Eight years into employment, Damaris Ndinda decided to get serious about earning a side income.
She set up Iconic Barbers, investing her life savings into it despite warnings against the idea from her family and friends.
For three years, Damaris ran the business alongside her job, but it never quite picked up like she hoped it would.
However, her involvement in the business was minimal, so she couldn’t quite judge the barbershop’s potential. But because she had a regular paycheque, she didn’t mind dipping into her pockets once in a while to keep the business afloat.
One Easter weekend, though, she decided to spend time at her business, and that’s when she realised she had a goldmine in her hands, but her team wasn’t pulling their weight.
Damaris decided to quit her job to fully focus on the business.
Four years later, she’s made significant strides, but now wants to do even more.
The Business Coach linked her up with Charles Maina, the founder of Barberkings Kenya, one of Nairobi’s top barbershops. Charles has been in the business for two decades, and this is some of what he shared with Damaris.
1. Plough back profits to grow your business
It’s easier to reinvest your profits than to seek debt to grow your business. As an entrepreneur, you must be intentional about how you manage costs to maintain sustainable profit margins.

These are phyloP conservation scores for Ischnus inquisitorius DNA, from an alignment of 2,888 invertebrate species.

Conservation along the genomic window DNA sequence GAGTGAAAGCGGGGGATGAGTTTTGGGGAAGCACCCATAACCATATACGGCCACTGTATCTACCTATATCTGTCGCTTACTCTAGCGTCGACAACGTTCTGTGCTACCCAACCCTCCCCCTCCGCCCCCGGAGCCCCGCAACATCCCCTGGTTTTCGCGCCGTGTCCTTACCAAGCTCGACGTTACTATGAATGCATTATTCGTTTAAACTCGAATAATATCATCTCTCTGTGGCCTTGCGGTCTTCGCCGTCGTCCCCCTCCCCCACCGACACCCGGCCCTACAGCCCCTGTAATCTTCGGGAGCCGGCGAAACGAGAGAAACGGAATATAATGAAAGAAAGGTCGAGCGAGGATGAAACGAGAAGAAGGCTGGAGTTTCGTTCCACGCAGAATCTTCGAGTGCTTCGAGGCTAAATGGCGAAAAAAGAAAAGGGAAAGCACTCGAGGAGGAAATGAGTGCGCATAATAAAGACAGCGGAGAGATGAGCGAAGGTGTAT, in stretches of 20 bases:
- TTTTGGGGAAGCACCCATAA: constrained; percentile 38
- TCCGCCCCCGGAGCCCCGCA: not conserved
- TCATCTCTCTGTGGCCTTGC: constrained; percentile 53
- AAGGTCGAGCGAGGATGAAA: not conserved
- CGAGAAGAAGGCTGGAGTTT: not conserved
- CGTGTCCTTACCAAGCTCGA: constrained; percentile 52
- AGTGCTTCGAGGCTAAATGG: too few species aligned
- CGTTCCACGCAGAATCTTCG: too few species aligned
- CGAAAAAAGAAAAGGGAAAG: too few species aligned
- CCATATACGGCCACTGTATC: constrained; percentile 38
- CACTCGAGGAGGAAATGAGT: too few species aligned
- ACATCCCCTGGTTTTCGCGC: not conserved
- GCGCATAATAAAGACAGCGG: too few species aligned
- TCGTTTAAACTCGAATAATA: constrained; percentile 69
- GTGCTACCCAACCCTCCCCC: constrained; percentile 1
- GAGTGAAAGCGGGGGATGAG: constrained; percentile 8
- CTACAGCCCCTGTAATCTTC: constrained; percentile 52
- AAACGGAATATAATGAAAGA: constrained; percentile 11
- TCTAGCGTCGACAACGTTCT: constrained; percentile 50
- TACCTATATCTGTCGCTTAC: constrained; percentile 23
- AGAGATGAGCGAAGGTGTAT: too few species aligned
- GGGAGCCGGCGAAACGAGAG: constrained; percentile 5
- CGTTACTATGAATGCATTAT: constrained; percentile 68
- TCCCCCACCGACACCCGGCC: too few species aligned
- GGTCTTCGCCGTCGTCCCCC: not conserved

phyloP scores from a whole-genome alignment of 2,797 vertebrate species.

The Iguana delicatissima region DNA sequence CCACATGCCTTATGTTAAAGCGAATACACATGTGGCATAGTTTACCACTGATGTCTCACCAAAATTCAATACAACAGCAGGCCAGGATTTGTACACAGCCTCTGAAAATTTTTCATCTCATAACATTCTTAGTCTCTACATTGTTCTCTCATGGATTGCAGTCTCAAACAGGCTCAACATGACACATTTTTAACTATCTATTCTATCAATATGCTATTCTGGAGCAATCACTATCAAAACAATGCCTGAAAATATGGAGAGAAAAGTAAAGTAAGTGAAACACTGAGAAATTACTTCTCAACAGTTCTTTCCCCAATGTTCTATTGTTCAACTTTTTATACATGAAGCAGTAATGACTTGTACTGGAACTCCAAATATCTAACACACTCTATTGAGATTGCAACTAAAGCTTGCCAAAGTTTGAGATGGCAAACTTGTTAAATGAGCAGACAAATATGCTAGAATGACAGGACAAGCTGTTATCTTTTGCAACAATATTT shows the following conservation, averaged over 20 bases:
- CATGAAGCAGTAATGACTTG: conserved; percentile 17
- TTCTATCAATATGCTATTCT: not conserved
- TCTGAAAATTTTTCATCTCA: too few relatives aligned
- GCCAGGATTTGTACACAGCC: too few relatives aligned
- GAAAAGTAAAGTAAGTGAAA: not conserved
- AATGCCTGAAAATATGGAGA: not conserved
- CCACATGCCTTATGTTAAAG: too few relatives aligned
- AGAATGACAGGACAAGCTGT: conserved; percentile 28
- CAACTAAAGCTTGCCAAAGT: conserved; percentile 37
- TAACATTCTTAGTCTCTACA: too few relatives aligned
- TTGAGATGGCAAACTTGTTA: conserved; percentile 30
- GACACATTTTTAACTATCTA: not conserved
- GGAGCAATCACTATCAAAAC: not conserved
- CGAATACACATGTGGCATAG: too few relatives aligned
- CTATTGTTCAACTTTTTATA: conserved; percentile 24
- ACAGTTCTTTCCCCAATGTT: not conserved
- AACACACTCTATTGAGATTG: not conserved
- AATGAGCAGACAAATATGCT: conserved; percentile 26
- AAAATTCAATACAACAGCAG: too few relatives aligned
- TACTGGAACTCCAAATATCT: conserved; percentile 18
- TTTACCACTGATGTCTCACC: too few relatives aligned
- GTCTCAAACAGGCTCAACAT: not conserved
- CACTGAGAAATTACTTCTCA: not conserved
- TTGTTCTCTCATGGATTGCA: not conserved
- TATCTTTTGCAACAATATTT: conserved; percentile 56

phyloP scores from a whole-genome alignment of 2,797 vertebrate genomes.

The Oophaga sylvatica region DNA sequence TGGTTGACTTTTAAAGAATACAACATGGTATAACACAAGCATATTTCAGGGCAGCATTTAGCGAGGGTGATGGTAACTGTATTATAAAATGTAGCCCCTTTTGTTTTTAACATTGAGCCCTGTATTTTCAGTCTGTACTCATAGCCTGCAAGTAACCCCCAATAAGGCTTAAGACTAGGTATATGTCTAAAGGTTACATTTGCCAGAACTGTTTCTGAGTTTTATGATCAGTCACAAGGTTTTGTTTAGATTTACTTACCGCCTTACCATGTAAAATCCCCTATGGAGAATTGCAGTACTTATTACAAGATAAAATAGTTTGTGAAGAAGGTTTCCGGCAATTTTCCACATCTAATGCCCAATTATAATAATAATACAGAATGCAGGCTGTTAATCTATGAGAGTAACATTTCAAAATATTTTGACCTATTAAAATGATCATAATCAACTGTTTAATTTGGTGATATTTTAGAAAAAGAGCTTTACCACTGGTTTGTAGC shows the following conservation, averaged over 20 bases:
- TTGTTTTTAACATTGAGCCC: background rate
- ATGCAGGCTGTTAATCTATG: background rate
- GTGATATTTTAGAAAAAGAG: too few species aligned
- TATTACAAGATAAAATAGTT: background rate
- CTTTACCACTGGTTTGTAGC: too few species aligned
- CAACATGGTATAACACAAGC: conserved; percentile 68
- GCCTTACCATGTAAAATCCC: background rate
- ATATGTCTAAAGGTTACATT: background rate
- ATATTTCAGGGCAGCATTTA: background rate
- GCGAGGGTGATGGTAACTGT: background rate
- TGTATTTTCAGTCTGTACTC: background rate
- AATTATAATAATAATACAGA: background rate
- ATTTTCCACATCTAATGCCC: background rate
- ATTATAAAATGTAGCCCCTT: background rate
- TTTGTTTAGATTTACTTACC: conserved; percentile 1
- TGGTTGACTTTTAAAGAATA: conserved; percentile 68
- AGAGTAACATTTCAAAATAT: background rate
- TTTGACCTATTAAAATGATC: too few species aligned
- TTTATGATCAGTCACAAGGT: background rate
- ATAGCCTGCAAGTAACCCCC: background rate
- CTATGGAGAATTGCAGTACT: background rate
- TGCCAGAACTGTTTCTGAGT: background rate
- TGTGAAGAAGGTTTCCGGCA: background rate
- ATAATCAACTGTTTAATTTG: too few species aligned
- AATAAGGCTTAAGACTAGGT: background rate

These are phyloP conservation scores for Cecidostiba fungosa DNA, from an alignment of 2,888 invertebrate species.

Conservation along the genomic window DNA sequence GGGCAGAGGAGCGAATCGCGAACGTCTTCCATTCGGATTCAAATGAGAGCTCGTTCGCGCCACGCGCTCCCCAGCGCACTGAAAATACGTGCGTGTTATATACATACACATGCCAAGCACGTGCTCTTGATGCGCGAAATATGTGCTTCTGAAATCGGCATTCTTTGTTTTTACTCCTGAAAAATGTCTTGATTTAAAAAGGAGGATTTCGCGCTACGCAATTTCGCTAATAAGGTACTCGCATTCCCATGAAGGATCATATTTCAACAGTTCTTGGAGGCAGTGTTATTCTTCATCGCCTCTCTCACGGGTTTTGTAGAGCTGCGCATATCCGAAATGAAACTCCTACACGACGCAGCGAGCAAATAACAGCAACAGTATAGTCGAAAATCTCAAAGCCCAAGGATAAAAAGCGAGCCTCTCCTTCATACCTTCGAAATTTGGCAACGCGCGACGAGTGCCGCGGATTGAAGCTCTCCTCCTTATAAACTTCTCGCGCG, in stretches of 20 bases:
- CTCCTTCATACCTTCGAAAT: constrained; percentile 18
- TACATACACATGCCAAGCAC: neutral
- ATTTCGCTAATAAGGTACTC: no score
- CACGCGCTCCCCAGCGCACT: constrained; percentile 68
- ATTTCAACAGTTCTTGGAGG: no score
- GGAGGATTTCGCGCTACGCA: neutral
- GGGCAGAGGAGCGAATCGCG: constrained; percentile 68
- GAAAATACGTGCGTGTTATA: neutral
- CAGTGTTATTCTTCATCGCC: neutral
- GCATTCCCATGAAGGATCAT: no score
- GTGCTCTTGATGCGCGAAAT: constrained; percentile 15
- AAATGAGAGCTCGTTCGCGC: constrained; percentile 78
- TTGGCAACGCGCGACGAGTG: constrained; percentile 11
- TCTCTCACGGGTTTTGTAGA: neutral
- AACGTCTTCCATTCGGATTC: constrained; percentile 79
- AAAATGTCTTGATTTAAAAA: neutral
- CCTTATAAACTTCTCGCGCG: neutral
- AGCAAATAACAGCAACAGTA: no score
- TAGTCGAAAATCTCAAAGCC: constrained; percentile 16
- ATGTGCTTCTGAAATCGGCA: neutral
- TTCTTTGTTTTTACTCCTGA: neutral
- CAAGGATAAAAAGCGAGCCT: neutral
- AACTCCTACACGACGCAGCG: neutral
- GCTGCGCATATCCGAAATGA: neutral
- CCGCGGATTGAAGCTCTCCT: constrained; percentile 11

2. Focus on the business
A business grows in line with the focus and attention its owner invests in it. At any time, an entrepreneur should focus on just one business and avoid dipping their fingers into other business lines as the diverted attention derails the main business from growth.
3. Start off by paying your staff on commission
Earlier on in the barber business, revenues are unsteady as the business is yet to secure a regular stream of clients. To minimise the risks that comes with not being able to supplement a wage bill, hire employees on a commission basis as opposed to a set salary.
4. Your clientele determines your pricing
The pricing strategy in the barber business is determined by the set of customers who come for services, and these customers are influenced by the location of the shop. Other factors to put into consideration when pricing are the costs incurred in the offering of services, as well as the market rates in the area of operation.
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